Steering Rack Boot Inspection
So you’re under the car changing the oil and you happen to look at the steering rack. Not good — it has oil drips on both boots. You check the power steering fluid and, sure enough, it’s down a little bit. So you top off the fluid and replace the rack boots, right? Nope! Wrong!
The accordion-shaped boots on each end of the rack are there to keep out rocks and dirt. They do not, however, seal the power steering fluid in the rack. The rack operates something like a hydraulic piston. When you turn the steering wheel, fluid is pushed under pressure to help you move the wheels. The rack has two high-pressure seals in it. One is set for the right side, and another is set for the left. Oil should never leak past these seals; if it does it means the seals are worn out and the rack should be rebuilt or replaced.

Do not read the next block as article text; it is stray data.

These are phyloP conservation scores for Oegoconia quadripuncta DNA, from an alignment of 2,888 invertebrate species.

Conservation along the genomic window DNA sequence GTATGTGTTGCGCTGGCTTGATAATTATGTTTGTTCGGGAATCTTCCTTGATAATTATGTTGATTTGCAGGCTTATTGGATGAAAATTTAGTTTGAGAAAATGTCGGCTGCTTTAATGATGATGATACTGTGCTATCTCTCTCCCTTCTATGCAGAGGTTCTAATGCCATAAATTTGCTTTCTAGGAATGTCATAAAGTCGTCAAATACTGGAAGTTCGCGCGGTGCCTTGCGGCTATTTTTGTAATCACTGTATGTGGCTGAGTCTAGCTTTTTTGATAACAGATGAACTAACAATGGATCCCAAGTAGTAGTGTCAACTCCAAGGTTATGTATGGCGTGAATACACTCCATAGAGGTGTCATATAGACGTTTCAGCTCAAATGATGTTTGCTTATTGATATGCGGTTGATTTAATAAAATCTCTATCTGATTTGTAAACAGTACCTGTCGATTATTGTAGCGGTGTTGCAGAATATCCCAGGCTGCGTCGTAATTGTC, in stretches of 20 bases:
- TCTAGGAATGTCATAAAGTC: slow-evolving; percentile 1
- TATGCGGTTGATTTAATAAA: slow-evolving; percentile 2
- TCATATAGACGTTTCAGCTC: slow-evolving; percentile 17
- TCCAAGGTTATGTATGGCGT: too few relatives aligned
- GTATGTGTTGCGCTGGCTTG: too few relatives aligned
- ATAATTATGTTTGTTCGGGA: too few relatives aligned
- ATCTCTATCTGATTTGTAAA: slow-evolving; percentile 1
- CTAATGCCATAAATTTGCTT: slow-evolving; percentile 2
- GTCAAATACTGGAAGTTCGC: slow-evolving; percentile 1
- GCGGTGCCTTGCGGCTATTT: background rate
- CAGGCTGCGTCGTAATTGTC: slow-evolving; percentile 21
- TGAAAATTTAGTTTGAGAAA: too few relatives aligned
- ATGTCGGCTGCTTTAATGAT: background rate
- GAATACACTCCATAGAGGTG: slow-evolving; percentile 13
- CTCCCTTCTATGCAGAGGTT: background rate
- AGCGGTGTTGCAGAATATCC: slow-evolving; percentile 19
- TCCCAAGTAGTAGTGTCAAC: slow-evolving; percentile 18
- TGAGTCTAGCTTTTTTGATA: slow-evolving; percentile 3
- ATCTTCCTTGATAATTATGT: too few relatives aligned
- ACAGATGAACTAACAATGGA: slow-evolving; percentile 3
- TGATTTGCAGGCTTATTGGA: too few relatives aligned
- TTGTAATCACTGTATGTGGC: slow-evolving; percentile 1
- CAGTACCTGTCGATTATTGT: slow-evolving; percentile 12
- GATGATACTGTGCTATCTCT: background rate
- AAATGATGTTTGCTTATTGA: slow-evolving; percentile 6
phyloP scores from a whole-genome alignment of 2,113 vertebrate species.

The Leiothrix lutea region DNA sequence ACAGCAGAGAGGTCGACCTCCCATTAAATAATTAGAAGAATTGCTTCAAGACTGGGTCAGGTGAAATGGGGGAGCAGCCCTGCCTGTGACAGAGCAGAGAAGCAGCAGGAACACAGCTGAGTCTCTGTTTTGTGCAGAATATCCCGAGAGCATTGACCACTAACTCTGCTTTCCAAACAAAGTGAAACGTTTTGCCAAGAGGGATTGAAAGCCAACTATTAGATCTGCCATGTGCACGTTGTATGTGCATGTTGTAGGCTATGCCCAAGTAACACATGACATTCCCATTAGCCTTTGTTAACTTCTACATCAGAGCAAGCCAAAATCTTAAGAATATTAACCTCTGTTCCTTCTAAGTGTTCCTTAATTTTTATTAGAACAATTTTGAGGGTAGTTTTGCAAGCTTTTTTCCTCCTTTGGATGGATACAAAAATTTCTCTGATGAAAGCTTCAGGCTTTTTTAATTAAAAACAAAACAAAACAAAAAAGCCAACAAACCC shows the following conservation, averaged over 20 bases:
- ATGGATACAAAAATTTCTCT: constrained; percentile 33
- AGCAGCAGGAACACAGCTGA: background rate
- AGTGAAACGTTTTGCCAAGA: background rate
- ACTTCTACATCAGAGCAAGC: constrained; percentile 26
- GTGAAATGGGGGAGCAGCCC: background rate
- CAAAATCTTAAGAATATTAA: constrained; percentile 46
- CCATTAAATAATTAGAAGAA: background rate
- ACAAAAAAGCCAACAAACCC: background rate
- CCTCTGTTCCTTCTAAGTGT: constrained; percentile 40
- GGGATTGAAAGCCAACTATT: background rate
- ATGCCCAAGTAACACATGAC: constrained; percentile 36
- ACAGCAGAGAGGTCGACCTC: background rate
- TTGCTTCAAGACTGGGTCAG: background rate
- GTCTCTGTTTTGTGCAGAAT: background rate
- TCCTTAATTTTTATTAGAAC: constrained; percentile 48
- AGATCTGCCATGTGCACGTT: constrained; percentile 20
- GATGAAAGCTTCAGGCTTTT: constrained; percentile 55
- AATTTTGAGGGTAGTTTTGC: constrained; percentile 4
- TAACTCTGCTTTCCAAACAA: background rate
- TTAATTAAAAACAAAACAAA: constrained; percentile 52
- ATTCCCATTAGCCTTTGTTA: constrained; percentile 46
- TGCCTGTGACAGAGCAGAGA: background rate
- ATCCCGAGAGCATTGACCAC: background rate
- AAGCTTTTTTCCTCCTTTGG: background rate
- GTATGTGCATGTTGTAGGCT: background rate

In many cases, the reason the seals wear is because the boots have become torn. The surfaces inside are very highly machined and do not tolerate dirt and grime well. If you see that the boots are ripped, replace them right away, as any dirt inside will shorten rack life.